Social media marketing: how to appropriately address alcohol

Jen Draper, head of marketing at Global Brands, looks at why the age-appropriate debate is growing old.

Social media continues to be a major talking point for alcohol brands and retailers, especially around the topic of age-appropriateness.

This is an important subject and it is necessary for social media marketing to be responsible. However, the questions raised around age and alcohol marketing often seem to be misdirected and the industry is missing opportunities to better protect the public and companies. 

An age-old debate

Just in the last few weeks alone, I saw research published that called for alcohol advertising checks to focus more on social media. This was based on an academic study that analysed social media posts by five alcohol brands, along with interviews with 53 people aged above and below 18 years. 

The research found alcohol brands on social media were more popular among younger drinkers, including those under 18 years of age. 

There’s no question that people under the legal drinking age shouldn’t be engaging with alcohol-related content. This does need addressing and I welcome measures that help promote responsible marketing and drinking. 

What is frustrating is the study recognises how social media is markedly different to other forms of advertising as it is more focused in its targeting and more transient, and yet the outcomes of the study fail to positively consider what this could mean. 

Instead, like much research and opinion on this matter, the outcome automatically shifts to more restrictions as the answer. It is for this very reason that the age and alcohol marketing debate needs to move on and regulations made fit-for-purpose.

Rather than simply championing calls for tighter checks, it would be more constructive to look at how the targeted and transient nature of social media can be embraced to engage people of the legal drinking age. By default, this would help to reduce inadvertent alcohol marketing among people under 18 years old. 

Being age-appropriate 

The reality is that people aged 18 – 24 years old constitute a significant number of social media users and are people that legally buy alcohol. Current advertising regulations don’t allow for this and instead impose rules about people in social media marketing not appearing under the age of 25.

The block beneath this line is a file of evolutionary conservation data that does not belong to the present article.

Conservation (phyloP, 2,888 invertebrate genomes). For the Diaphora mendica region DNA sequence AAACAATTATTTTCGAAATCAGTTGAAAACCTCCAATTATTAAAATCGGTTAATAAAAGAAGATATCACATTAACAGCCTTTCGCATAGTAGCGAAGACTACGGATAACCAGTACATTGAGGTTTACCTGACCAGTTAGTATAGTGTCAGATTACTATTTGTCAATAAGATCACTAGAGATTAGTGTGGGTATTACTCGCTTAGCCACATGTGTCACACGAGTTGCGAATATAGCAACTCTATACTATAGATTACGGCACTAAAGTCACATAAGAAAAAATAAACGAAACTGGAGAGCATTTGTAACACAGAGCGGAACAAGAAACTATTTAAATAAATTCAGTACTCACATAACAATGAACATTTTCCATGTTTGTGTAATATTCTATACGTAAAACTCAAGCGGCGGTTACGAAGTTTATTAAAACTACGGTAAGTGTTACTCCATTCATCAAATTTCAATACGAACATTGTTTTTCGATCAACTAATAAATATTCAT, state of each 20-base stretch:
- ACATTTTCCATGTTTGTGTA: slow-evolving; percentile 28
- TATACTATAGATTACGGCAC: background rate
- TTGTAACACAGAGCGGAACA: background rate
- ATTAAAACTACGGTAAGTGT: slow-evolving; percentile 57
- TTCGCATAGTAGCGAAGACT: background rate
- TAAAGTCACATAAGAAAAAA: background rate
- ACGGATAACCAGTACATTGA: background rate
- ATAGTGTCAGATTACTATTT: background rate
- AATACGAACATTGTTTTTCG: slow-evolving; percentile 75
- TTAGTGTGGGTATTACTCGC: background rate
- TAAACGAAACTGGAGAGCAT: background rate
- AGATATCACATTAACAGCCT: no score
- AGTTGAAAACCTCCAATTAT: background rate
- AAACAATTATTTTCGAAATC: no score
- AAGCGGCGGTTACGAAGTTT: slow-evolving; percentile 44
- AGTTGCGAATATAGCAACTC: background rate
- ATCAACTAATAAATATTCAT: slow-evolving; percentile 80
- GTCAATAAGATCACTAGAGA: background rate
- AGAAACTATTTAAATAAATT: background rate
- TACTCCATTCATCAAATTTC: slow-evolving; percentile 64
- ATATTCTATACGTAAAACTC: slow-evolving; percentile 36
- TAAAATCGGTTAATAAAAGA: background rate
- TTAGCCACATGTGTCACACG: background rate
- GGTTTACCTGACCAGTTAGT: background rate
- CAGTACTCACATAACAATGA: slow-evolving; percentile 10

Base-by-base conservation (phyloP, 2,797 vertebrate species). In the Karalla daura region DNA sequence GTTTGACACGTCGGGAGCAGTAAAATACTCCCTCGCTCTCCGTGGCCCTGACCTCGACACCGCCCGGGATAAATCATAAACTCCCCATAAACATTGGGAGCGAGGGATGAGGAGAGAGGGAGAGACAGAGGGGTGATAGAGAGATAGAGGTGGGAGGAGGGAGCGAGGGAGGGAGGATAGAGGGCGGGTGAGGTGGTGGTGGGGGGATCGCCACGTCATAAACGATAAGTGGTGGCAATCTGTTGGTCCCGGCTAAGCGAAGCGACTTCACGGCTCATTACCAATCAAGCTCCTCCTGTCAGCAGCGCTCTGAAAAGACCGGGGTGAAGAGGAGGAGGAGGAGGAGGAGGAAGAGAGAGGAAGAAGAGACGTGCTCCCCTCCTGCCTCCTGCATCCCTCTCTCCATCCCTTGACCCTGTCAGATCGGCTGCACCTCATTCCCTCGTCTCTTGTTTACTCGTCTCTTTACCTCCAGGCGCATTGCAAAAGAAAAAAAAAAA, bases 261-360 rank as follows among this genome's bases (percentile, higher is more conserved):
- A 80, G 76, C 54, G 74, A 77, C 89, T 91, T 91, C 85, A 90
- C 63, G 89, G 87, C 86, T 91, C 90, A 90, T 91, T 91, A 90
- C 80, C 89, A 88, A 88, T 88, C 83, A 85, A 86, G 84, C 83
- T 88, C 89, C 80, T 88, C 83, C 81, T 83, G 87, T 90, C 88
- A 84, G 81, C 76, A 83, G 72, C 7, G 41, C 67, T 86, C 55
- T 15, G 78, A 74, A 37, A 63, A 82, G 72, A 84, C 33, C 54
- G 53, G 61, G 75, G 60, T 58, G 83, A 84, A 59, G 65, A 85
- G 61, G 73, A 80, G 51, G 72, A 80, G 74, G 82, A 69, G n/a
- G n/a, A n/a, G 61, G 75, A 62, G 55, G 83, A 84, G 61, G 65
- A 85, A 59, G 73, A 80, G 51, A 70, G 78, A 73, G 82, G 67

One of our largest markets for RTD beverage VK is students. The majority fall into the 18 – 22 years age bracket. It seems more practical and effective if we could target this age group with content appropriately featuring people of a similar age to them i.e. people in the adverts that the audience can relate to. This, along with the targeted and transient nature of social media, means it’s more likely that the content would then connect with the desired age group.  

The research study, although only just reported in national media, was also completed in May and June 2016. It featured a relatively small sample of analysed posts (419) and interviews with just 53 people. The sample size doesn’t seem representative when according to the ONS, 66% of adults use the internet for social media. 

It’s also important to consider how quickly social media platforms evolve and how this changes user behaviour and brand marketing. What was happening two years ago is likely to be very dated. 

Collaborating and constructive change  

If alcohol brands and retailers were actively involved in such studies, more informative insight about social media marketing could be shared. This could include data that shows how users are engaging with content and be supported by conversations with a larger group of customers to provide more representative views from the people buying alcohol products. 

It is also important to involve the social media platforms, which are increasingly making moves to improve data management and protect user interests.  

Taking a more collaborative approach across the industry and focusing on what really defines responsible age appropriate alcohol marketing, as opposed to simply calling for more checks or regulation, would make marketing efforts more relevant. This would mean content is more likely to reach the age groups it is intended for. 

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